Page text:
Fantasy football is a multi-billion dollar industry these days. Even people that aren’t necessarily hardcore NFL fans play with multiple teams a season. Of course, this is not a fantasy football site. I am the last person that should be giving advice on that front. However, sometimes looking at what the fantasy experts are predicting for your Houston Texans can give us a glimpse of what is possibly to come.
It’s a data point at the end of the day. Las Vegas and other gambling centers seem to have a consensus on where they think the Texans are going. They have all pegged the Texans at between 5.5 and 6.5 wins. So, if we go the midpoint there we would surmise that most experts have the Texans going 6-11. In order to verify that or dispute that it would be wise to go position by position to see if these projections make sense or if we think they are overestimating or underestimating the Texans.
A part of this will involve looking at where the different sources project C.J. Stroud specifically. Fans will have a lot invested emotionally and sometimes financially in his success or failure. However, perhaps just as important will be the performance of all the quarterbacks put together. Before we get there though we need to take a look at what the quarterback room accomplished last season.
Officially, the Texans had three different players throwing passes last season. The numbers are merely meant as a reference point. The team won three games last year with one tie. When we tally it all up we are looking at what amounts to a three or four win team and the production they were able to get. Whether it was lack of talent, bad quarterback play, or bad coaching is really a moot point. These numbers are what they are. We should look at them as only a reference point for how much the team needs to improve.
Davis Mills: 292/479, 61.0%, 3,118 yards, 17 TD, 15 INT, 108 RuYds, 2 RuTD
Kyle Allen: 46/78, 59.0%, 416 yards, 2 TD, 4 INT, 13 RuYds, 0 RuTD
Jeff Driskel: 14/20, 70.0%, 108 yards, 1 TD, 0 INT, 75 RuYds, 0 RuTD
Total: 352/577, 61.0%, 3,642 yards, 20 TD, 19 INT, 196 RuYds, 2 RuTD
Like with every other position, these numbers are meaningless on their own. They need a frame of reference. It doesn’t take a genius to figure out they simply weren’t good enough. After all, why would they have drafted Stroud in the first place? The first objective is overall improvement. From there, we can see how high this team can go in terms of quarterback production.
CBS Sports Line
C.J. Stroud: 341/549, 62.1%, 3,453 yards, 21 TD, 18 INT, 109 RuYds, 1 RuTD
Davis Mills: 14/22, 63.6%, 138 yards, 1 TD, 1 INT, 18 RuYds, 0 RuTD
Total: 355/571, 62.2%, 3,591 yards, 22 TD, 19 INT, 127 RuYds, 1 RuTD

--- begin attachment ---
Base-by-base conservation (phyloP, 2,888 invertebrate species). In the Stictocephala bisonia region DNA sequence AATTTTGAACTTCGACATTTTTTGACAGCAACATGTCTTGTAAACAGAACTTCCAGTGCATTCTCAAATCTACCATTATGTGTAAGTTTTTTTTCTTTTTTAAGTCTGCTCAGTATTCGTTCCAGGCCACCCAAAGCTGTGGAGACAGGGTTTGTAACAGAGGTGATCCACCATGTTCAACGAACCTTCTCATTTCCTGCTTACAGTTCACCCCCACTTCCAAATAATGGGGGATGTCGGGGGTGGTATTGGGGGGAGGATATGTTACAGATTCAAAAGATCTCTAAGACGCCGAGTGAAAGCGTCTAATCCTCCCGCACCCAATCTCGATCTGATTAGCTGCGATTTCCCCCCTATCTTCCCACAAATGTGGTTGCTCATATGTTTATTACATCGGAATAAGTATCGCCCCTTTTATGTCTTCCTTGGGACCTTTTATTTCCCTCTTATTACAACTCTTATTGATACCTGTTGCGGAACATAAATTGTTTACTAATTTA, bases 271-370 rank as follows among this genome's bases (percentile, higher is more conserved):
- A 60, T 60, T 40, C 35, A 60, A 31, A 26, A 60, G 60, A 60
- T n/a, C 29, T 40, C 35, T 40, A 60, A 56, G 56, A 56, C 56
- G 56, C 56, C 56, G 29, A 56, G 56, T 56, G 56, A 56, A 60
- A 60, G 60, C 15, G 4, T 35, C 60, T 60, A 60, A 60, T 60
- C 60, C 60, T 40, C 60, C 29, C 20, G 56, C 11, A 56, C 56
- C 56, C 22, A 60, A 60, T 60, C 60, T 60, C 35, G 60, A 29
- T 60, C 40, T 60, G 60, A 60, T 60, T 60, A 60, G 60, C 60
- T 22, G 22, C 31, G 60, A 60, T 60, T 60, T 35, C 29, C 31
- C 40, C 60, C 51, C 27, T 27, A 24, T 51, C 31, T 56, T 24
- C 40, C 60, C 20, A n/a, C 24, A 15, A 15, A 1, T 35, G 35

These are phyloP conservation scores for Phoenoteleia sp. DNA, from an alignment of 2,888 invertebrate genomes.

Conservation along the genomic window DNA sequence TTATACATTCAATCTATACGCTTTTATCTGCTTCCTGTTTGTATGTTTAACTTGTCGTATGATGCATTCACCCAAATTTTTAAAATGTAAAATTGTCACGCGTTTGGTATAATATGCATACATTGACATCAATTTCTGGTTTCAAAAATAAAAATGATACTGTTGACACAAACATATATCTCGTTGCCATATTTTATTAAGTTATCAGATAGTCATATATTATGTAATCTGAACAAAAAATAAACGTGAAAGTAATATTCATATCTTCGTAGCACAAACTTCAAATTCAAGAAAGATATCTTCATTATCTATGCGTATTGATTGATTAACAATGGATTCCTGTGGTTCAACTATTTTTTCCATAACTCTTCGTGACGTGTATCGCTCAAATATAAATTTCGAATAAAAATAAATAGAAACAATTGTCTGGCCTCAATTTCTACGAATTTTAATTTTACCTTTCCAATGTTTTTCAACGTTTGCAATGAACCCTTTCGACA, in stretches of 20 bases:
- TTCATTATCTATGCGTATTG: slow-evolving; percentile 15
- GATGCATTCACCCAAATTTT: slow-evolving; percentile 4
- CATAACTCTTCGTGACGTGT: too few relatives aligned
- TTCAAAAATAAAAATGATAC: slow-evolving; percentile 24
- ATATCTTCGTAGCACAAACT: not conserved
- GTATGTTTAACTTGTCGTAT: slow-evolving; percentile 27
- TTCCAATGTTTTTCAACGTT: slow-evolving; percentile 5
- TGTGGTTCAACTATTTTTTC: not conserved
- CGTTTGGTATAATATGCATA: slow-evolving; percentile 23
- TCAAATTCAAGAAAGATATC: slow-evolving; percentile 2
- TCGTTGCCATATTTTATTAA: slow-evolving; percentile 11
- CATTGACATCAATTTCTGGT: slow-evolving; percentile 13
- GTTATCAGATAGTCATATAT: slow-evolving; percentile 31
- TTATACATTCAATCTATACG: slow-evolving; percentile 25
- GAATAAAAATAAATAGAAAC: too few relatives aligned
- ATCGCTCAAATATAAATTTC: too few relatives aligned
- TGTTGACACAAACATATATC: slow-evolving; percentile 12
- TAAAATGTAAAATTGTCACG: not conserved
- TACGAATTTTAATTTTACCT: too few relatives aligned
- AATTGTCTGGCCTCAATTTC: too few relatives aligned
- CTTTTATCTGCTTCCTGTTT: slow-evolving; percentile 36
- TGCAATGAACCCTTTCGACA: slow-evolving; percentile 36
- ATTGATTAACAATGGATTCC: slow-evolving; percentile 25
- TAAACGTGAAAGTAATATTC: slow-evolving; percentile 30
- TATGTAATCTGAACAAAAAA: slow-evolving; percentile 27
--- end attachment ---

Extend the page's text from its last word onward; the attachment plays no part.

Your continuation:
C.J. Stroud: 312/511, 61.1%, 3,346 yards, 17 TD, 14 INT, 128 RuYds, 1 RuTD
Davis Mills: 43/66, 65.2%, 457 yards, 2 TD, 2 INT, 21 RuYds, 0 RuTD
Total: 355/577, 61.5%, 3,803 yards, 19 TD, 16 INT, 149 RuYds, 1 RuTD
*C.J. Stroud: 253/410, 61.7%, 2,632 yards, 15 TD, 12 INT, 92 RuYds, 1 RuTD
Davis Mills: 38/59. 64.4%, 678 yards, 4 TD, 3 INT, 25 RuYds, 1 RuTD
Case Keenum: 37/60. 61.7%, 421 yards. 2 TD, 2 INT, 30 RuYds, 0 RuTD
Total: 328/529, 62.0%, 3,731 yards, 21 TD, 17 INT, 147 RuYds, 2 RuTD
Yahoo does not have any projections for rookies at this point. So, I simply took his per game averages with CBS and ESPN and plugged them into the number of starts Yahoo seems to project him getting. Given that Mills and Keenum’s numbers are coming through five combined starts then we took the remaining 12 games and gave them to Stroud. It’s crude but it will work for now.
C.J. Stroud: 302/490, 61.6%, 3,144 yards, 18 TD, 15 INT, 110 RuYds, 1 RuTD
Davis Mills: 32/49, 65.3%, 424 yards, 2 TD, 2 INT, 21 RuYds, 0 RuTD
Case Keenum: 13/21, 61.9%, 140 yards, 1 TD, 1 INT, 10 RuYds, 0 RuTD
Total: 347/560, 62.0%, 3,708 yards, 21 TD, 18 INT, 141 RYDS, 1 RuTD
Obviously, I had to do some crude math here to make the projections make sense. However, the key here are the overall numbers. In the grand scheme of things we see a slight improvement, but nothing all that earth-shattering, You have roughly the same number of yards with one more touchdown pass and one fewer interceptions.
Statistics are a lot like onions. There are a number of different layers with different meanings and different interpretations. The totals in terms of passing yards and rushing yards are one thing. The efficiency with which they come is something else. We expect more rushing yards and we are projecting fewer passing attempts, so it might actually be better than what we might think. Still, I think people are underestimating Stroud and his running ability in particular. I would not expect too much better than what we are seeing here, but I would still expect more dynamic rushing totals.